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Bristol stool chart

There are seven types of stools (faeces) according to the Bristol Stool Chart. The Bristol Stool Chart or Bristol Stool Scale is a medical aid designed to classify faeces into seven groups.

What should my stools look like?

The type of stool or faeces depends on the time it spends in the colon. After you pass faeces, what you see in the toilet bowl is basically the result of your diet, fluids, medications and lifestyle. You can use the Bristol Stool Chart to check what your stools are telling you.

The Bristol Stool Chart shows seven categories of stool. Every person will have different bowel habits, but the important thing is that your stools are soft and easy to pass – like types 3 and 4 below.

 Bristol stool chart bowel movement
Reproduced with kind permission of Dr KW Heaton, formerly Reader in Medicine at the University of Bristol. ©2000-2014, Norgine group of companies.

Reference: Heaton, K W & Lewis, S J 1997, 'Stool form scale as a useful guide to intestinal transit time'. Scandinavian Journal of Gastroenterology, vol.32, no.9, pp.920 - 924. Retrieved on 2/3/2007.

What are the signs of a healthy bowel?

Being ‘regular’ is a way of describing good bowel habits or normal bowel function. We often talk about our bowels being regular but this is often misunderstood as meaning that you go to the toilet to pass faeces every day. It’s common for people to empty their bowel once a day, although it’s still normal to be more or less often. Being regular really means that soft yet well-formed bowel motions are easily passed and that this happens anywhere from 1–3 times a day to 3 times a week. 

The bowel usually wants to empty about 30 minutes after a meal (commonly breakfast), but this can vary from person to person.

Good bowel function for adults

There’s more to good bowel function than just being regular. For example, you should be able to:

  • hold on for a short time after you feel the first urge to go to the toilet - this allows time to get there and remove clothing without any accidental loss of faeces
  • pass a bowel motion within about a minute of sitting down on the toilet
  • pass a bowel motion easily and without pain - ideally, you shouldn’t be straining on the toilet or struggling to pass a bowel motion which is hard and dry, and
  • completely empty your bowel when you pass a motion - you don’t have to go back to the toilet soon after, to pass more.

People who pass bowel motions at the wrong time or in the wrong place may be experiencing poor bowel control, or faecal incontinence. They may also pass wind when they don't want to.

Poor bowel control is more common than you may think - about one in 20 people experience poor bowel control. It's often not talked about, but both men and women can have poor bowel control. It's more common as you get older, but young people can also have poor bowel control. Sometimes, people with poor bowel control also have poor bladder control and may leak urine.

Good bowel function for children

Children usually develop the ability to be toilet trained by about three years of age. 'Soiling' is when the bowels are emptied in places other than the toilet. Even after a child is toilet trained, there may be occasional accidents with soiling (poo) in your child's underwear.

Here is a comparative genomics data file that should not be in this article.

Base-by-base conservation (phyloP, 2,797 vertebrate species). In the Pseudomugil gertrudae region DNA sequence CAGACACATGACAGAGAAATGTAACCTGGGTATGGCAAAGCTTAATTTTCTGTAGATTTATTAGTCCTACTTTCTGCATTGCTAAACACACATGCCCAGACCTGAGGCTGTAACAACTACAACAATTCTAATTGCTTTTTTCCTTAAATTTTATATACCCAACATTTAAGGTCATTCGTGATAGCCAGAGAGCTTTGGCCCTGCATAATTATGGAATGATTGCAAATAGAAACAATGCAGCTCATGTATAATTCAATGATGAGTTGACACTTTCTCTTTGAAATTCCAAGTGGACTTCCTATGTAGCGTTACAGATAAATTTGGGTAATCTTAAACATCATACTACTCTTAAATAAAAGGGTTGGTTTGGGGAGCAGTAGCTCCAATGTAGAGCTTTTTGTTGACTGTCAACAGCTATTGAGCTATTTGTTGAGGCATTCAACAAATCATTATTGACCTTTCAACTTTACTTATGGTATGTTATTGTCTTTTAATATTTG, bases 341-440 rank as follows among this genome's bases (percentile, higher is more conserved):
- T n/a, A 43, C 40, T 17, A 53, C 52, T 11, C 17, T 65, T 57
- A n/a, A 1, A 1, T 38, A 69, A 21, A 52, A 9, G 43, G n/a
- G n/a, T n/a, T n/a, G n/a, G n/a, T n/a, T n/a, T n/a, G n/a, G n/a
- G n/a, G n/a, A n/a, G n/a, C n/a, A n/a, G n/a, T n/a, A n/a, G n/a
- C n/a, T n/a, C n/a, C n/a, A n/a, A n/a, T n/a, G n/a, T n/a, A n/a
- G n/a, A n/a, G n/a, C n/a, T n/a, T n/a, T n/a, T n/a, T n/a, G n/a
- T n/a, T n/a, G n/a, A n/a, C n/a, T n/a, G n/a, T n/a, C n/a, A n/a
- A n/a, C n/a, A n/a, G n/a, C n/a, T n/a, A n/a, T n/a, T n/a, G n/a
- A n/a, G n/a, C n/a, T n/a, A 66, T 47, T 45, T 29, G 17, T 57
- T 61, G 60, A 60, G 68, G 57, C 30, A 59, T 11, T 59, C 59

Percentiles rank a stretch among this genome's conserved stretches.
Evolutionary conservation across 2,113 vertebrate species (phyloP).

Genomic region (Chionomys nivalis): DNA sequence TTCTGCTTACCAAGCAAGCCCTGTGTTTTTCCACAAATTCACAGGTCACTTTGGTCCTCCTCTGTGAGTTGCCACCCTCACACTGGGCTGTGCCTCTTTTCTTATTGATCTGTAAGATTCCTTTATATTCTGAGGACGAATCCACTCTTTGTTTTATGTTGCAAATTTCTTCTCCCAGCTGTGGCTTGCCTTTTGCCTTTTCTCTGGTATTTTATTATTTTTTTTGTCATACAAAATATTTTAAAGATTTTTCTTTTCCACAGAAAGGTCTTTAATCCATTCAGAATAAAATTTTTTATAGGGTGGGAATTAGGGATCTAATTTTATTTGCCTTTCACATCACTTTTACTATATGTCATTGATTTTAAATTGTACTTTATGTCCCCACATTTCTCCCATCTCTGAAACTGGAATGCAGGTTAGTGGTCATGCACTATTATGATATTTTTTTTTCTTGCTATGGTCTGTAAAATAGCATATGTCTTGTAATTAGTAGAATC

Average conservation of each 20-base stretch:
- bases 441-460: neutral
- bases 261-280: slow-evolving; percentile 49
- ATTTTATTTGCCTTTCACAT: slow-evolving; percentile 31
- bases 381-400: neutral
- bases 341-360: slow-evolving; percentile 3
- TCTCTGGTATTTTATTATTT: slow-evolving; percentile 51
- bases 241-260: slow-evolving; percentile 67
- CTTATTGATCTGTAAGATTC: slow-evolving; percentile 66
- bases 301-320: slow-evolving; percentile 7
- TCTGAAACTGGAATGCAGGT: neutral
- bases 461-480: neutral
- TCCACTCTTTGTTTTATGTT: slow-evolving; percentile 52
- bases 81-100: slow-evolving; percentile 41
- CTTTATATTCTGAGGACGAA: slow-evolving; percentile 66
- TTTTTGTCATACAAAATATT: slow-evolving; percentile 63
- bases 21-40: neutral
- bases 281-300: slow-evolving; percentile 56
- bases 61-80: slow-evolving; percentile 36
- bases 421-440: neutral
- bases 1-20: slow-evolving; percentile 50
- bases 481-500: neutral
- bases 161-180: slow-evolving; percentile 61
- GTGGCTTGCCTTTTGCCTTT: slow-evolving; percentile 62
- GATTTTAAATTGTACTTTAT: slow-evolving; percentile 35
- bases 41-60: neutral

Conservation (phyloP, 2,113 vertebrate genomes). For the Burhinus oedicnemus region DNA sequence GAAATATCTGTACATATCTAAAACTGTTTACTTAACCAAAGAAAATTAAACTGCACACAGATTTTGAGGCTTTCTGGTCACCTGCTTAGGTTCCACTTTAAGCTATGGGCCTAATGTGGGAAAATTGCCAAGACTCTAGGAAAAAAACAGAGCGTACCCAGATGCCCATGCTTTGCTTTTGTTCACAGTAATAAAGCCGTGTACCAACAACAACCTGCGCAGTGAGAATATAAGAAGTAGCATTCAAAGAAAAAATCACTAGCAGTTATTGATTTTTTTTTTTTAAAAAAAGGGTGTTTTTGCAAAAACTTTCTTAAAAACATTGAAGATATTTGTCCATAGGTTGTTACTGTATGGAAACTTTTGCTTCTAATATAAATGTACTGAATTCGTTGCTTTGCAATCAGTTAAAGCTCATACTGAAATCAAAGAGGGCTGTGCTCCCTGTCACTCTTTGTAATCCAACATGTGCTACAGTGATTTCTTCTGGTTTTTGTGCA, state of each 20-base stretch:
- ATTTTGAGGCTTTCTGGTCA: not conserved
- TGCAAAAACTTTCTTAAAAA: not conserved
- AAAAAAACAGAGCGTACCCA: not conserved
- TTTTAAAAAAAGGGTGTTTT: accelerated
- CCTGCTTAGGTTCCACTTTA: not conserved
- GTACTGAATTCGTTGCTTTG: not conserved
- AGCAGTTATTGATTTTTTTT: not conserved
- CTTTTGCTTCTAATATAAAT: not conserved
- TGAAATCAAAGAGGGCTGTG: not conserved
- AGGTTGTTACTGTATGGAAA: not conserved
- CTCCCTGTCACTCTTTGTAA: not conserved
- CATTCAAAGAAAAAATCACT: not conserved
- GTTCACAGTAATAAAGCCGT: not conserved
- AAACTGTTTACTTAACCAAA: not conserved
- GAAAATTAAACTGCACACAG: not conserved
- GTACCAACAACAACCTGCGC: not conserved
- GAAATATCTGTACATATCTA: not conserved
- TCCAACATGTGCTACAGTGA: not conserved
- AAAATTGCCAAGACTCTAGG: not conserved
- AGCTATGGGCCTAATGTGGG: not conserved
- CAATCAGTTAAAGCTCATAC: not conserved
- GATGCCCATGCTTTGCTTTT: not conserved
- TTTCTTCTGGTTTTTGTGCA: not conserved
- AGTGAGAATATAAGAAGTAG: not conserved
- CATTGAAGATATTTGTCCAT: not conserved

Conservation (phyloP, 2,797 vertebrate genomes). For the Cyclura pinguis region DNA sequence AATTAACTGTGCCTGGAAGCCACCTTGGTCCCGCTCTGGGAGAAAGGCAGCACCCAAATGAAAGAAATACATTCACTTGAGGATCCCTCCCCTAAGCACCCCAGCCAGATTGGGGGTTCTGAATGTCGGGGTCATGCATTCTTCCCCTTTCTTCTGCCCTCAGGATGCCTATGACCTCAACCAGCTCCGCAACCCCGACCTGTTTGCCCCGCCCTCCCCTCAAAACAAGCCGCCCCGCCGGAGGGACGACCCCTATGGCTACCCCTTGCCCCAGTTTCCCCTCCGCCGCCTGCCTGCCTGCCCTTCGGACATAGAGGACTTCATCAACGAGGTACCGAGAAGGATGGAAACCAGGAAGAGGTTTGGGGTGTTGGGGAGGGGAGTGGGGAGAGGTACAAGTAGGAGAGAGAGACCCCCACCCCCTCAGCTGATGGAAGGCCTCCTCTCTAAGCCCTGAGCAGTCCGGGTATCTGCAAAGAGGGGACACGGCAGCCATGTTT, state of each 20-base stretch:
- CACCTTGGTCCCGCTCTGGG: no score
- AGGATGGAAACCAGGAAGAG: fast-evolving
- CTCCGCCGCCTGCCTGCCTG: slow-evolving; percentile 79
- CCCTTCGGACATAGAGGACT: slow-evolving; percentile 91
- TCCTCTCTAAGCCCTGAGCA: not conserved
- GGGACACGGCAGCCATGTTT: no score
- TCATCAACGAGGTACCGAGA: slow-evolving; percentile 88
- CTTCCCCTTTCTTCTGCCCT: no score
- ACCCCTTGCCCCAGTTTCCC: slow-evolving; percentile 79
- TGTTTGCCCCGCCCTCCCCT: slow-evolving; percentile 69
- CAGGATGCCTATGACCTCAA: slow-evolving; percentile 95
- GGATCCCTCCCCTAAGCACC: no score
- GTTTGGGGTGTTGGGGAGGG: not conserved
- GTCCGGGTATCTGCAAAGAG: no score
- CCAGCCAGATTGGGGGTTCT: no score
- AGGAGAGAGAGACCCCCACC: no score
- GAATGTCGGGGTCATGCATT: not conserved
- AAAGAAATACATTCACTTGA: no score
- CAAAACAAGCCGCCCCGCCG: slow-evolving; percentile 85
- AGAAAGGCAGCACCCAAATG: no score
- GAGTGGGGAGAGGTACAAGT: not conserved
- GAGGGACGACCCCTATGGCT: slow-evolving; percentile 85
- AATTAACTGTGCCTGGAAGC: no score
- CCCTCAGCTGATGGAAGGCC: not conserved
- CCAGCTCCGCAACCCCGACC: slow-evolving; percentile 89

If a child is unable to be toilet trained or has regular poo accidents after the age of three to four years, then they should be medically assessed. If a child has been toilet trained and at a later stage starts to soil, this also needs medical assessment.

How many children get soiling?

About 1-3% of children can have this problem and some of them may have wetting as well. It is more common in boys.

Soiling may vary from a 'skid mark' to larger amounts that need to be removed from underwear before it can be washed.

Why do children soil?

In almost all cases soiling happens because the large bowel is not emptying properly and the child is constipated. Constipation is very common and occurs at some time in up to 25% of children. If it is not recognised and treated, bowel actions may become harder and less frequent. Over time, stretching of the bowel makes it less sensitive, so the child may not feel when poo needs to come out and therefore has an accident. It is quite possible that there is hard poo inside the bowel, but the soiling is soft runny poo leaking around the hard mass, and so you don't realise that constipation is the underlying problem.

Read more on children's incontinence

Read more of caring for a child or an adult with incontinence for practical toileting tips.

Quick tips

Make sure to speak with your doctor if you think you have constipation or diarrhoea and urgency. Some treatment options include:

  • Using a laxative;
  • A healthy diet containing plenty of different fibre rich foods;
  • Drinking lots of fluids;
  • Incorporating exercise to keep bowels healthy and regular.
To find out which foods are best to eat, take a look at the Healthy Diet and Bowels factsheet.

Read more

We have a number of fact sheets available for download on bladder and bowel health. Visit our Resources page for a more advanced search or have a look at some of the popular factsheets below.

Poor Bowel Control

Healthy Bladder and Bowel Habits

Looking after your bowel: A guide to improving bowel function

Using a bladder or bowel diary

Caring for someone with incontinence factsheet

Caring for someone with bladder and bowel problems booklet